Surely you heard, Jay Sekulow and the ACLJ are threatening to take legal action against the IRS for picking on conservative groups. If we follow the logic of the story highlighted yesterday, we can expect income taxes to rise 2% as a consequence. Fortunately, the local daily has since rewritten the story to correct the implicit ergo segue.
Continuing down the path of boring you, here’s more. Local hero Billy Graham and his son Franklin have added their names to the list of the persecuted. Franklin said they had to waste time and money donors had sacrificed to help homeless, starving people in devastated parts of the world on servicing IRS auditors.
“Mr. President, the IRS has already publicly acknowledged it operated in a less than neutral and nonpartisan way,” [Franklin] Graham wrote. “We also now know that the target of their improper actions was much wider than political or Tea Party organizations. Will you take some immediate action to reassure Americans we are not in a new chapter of America’s history — repressive government rule?”
According to the Cato Institute, groups were singled out not only for the use of trendy political hype phrases like “tea party” and “patriot” in their names. They were getting roughed up if their organizations purported to pursue the objectives of “limited government” or “educating on the Constitution and Bill of Rights.” (Granted, those who educate on need education.)
Political Analysis: It appears the hassling arose as Democrat operatives instigated Republicans to egg on Democrats to do the dirty work so they could get caught. Democrats calculated Republicans would not anticipate the public would perceive the obvious attribution of error to the Democrats as a thinly-veiled coup by the Republican Dirty Tricks Committee. But, since mom never sees who threw the first punch, the Republicans were probably the ones who fooled the instigating Democrat operatives in the first (which was technically the thirty-first) place.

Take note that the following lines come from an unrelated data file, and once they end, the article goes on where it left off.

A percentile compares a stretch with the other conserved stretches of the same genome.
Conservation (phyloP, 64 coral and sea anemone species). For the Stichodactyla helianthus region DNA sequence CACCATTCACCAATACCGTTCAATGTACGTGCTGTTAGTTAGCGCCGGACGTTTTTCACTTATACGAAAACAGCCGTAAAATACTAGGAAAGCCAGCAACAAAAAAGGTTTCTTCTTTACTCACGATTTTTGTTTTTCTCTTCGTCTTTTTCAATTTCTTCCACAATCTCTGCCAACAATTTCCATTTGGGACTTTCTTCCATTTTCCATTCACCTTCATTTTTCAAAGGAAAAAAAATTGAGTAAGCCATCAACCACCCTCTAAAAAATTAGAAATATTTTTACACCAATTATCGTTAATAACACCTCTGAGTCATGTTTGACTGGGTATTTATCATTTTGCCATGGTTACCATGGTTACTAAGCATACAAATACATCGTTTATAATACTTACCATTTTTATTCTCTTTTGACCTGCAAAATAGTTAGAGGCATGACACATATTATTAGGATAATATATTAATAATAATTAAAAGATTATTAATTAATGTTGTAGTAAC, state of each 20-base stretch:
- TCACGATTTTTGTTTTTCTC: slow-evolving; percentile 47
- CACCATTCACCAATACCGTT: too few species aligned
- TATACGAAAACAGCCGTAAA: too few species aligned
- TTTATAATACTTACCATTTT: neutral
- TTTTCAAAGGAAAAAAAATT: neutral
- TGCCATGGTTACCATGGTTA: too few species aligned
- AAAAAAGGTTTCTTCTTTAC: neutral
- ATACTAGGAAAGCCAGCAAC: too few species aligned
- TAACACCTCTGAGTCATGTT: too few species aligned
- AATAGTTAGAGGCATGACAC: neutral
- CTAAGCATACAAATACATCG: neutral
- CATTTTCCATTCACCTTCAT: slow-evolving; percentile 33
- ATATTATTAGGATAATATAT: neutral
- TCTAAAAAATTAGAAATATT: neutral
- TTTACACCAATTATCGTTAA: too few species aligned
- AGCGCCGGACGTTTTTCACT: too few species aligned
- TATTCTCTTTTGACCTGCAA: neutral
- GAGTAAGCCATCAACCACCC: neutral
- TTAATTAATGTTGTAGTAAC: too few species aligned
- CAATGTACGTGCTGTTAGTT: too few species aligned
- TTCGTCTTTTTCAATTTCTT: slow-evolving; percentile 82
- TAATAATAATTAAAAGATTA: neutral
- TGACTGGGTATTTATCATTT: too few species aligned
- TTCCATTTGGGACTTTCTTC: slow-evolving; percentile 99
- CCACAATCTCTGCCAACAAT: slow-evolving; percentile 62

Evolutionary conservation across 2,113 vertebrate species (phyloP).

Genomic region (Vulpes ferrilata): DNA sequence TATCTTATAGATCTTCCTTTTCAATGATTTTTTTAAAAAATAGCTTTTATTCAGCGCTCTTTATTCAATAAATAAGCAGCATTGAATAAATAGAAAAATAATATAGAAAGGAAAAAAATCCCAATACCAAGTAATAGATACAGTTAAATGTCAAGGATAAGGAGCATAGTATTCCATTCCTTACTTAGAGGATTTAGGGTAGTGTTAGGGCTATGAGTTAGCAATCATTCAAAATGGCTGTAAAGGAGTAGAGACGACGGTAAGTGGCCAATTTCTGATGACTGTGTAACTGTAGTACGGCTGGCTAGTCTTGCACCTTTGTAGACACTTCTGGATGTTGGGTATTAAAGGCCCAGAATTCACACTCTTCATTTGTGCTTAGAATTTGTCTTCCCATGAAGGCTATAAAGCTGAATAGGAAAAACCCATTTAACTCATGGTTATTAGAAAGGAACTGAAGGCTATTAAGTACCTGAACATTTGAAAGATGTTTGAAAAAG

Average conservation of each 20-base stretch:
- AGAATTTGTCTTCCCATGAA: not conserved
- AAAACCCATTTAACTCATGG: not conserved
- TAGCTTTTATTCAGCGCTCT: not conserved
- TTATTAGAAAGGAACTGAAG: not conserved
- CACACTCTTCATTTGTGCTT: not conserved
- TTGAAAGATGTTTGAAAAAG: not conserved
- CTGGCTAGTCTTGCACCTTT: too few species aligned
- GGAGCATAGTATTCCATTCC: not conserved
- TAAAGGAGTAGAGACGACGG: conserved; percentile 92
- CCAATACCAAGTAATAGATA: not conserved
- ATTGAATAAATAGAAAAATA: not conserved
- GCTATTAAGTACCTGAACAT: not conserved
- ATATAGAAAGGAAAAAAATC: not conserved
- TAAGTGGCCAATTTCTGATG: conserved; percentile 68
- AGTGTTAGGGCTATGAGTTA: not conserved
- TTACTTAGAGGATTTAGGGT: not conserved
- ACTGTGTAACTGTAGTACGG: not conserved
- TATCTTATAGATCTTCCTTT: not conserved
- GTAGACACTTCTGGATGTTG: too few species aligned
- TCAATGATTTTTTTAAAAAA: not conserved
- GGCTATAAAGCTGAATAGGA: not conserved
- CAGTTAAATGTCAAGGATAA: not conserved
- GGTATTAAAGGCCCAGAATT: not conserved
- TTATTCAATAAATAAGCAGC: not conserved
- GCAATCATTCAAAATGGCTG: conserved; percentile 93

Nondisclaimer: We’re not supposed to get political at the tea-partying, patriotic John Locke Foundation as we advocate for the principles of limited government outlined in the Constitution and Bill of Rights. However, if said attitudes are now considered partisan, then one party is unabashedly advocating over-reaching government, higher taxes, and treason.
Veteran reporter Nelda Holder covered the last meeting of the Metropolitan Sewerage District for the Mountain Xpress. Along with talk of the City of Asheville’s lawsuit, rate hikes, and the city’s vice mayor’s participation on two boards that will likely go against each other in the litigation, Holder mentioned the recent dumping incident:
The Wednesday meeting offered little discussion of what had been major MSD news during the past month — the accidental spill of millions of gallons of raw sewerage into the French Broad River on April 30. No audience members spoke or raised questions during the public comment period, and the general manager referred to the incident only briefly. He noted that he had sent ongoing reports to board members during and after the incident, and a “lessons learned” session had followed.
Following this line of logic, if we really want to get smart, we should discharge lots more sewage so we may revel in the corrective action reports – or was that the other way around.
The Cato Institute now sells La Declaración de Independencia y la Constitución de los Estados Unidos de América. Discounts are available for buying in bulk.